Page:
How NC House Bill 2 Affects Employees & Businesses

You might have noticed one of the topics taking over your social feed this week has been the #WeAreNotThis hashtag. And, while many are using this trend to discuss the implications this has for the transgender population (as reported by the Charlotte Observer), there are also broader implications from North Carolina House Bill 2 that have serious legal implications for NC workers & businesses.

NC House Bill 2

From the North Carolina Advocates for Justice,

Buried in North Carolina House Bill 2 is a provision that gives state court immunity to employers who discriminate against workers based on race, gender, age, and other protected class status. We’re fighting against that discrimination and will continue to do all we can to protect workers’ rights and all people’s rights in North Carolina.

As a direct result of this bill’s passage, employees in NC can no longer sue a business for discrimination, at least at the state level. Discrimination, while still illegal, is now a legal issue that has to be pursued at the federal level. Taking a case to federal court can be time-consuming, complicated, and costly.

The immediate target for this emergency session was to overturn Charlotte’s ordinance for transgender identity relating to public restrooms. However, there are many other issues raised by this piece of legislation. As members of the NCAJ have identified, here are three main concerns:

  • There are no state law sanctions for employers who discriminate because of race, sex, age, religion, national origin, or disability. Neither the federal agency, the EEOC, nor the State Human Resources Commission has the authority to enforce anti-discrimination laws. All they can do is seek voluntary compliance from employers.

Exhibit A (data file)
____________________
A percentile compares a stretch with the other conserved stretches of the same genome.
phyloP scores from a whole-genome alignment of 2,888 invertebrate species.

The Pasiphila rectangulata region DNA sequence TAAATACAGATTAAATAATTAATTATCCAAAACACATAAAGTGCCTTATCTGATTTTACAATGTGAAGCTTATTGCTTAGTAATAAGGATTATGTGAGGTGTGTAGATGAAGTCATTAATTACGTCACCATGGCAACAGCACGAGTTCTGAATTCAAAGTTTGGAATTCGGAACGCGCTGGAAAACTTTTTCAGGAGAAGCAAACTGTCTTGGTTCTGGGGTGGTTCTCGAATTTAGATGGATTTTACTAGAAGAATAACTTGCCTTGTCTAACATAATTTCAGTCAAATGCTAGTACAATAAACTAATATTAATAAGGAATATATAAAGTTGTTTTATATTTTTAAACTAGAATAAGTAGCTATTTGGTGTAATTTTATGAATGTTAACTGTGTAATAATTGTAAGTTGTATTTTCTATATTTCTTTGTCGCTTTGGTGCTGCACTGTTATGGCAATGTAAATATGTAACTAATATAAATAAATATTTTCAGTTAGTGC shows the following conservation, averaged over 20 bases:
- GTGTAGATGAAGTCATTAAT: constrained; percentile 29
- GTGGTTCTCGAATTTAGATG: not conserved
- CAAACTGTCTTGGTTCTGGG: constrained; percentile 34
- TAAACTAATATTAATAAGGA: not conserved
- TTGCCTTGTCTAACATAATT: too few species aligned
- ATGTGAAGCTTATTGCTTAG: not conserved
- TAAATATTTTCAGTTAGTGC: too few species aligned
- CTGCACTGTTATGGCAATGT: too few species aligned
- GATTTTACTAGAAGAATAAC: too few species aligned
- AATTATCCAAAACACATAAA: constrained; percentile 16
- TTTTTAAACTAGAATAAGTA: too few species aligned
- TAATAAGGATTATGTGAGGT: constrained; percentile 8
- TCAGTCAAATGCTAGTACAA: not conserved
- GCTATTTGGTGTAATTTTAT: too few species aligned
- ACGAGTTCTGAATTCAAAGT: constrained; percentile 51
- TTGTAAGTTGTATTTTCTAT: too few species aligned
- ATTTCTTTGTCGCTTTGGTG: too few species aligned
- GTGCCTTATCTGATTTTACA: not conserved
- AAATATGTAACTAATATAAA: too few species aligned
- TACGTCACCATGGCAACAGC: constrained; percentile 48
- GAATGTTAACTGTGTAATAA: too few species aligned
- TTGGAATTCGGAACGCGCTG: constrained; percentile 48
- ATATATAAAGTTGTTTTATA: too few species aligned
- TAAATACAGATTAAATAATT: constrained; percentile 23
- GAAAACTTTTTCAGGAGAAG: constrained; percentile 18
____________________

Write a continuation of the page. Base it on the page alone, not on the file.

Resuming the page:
• With the passage of this bill, NC lawmakers and the governor have overturned at least 15 years of court precedents that allow employees to bring discrimination claims to state court. This means that if an employer doesn’t voluntarily agree not to discriminate, an employee must take the claim to federal court. In addition to costing twice as much as state court, federal claims must be brought within six months. Most employees who are fired do not have the resources to take on a lawsuit within six months of being fired.
  • NC now joins Mississippi as the only two states in the union which do not offer our citizens state law protection against the most basic forms of discrimination. This matters, certainly, from a humanitarian perspective, however it also has financial consequences for the state. A number of large businesses have already voiced their opposition to doing business in NC as a direct result of the lack of protection, including Red Hat, Biogen, and Dow Chemical.

While many have looked at the immediate issue affecting Charlotte, there are various implications from a legal, financial, and legislative perspective that may impact a larger audience than the initial target. It will be of increasing interest to watch what happens with federal funding for public schools in the state, as this bill directly violates Title IX of the Education Amendments of 1972 and could, subsequently, place funding in jeopardy.

Read and hear other legal takes on impact of HB2 in the links below: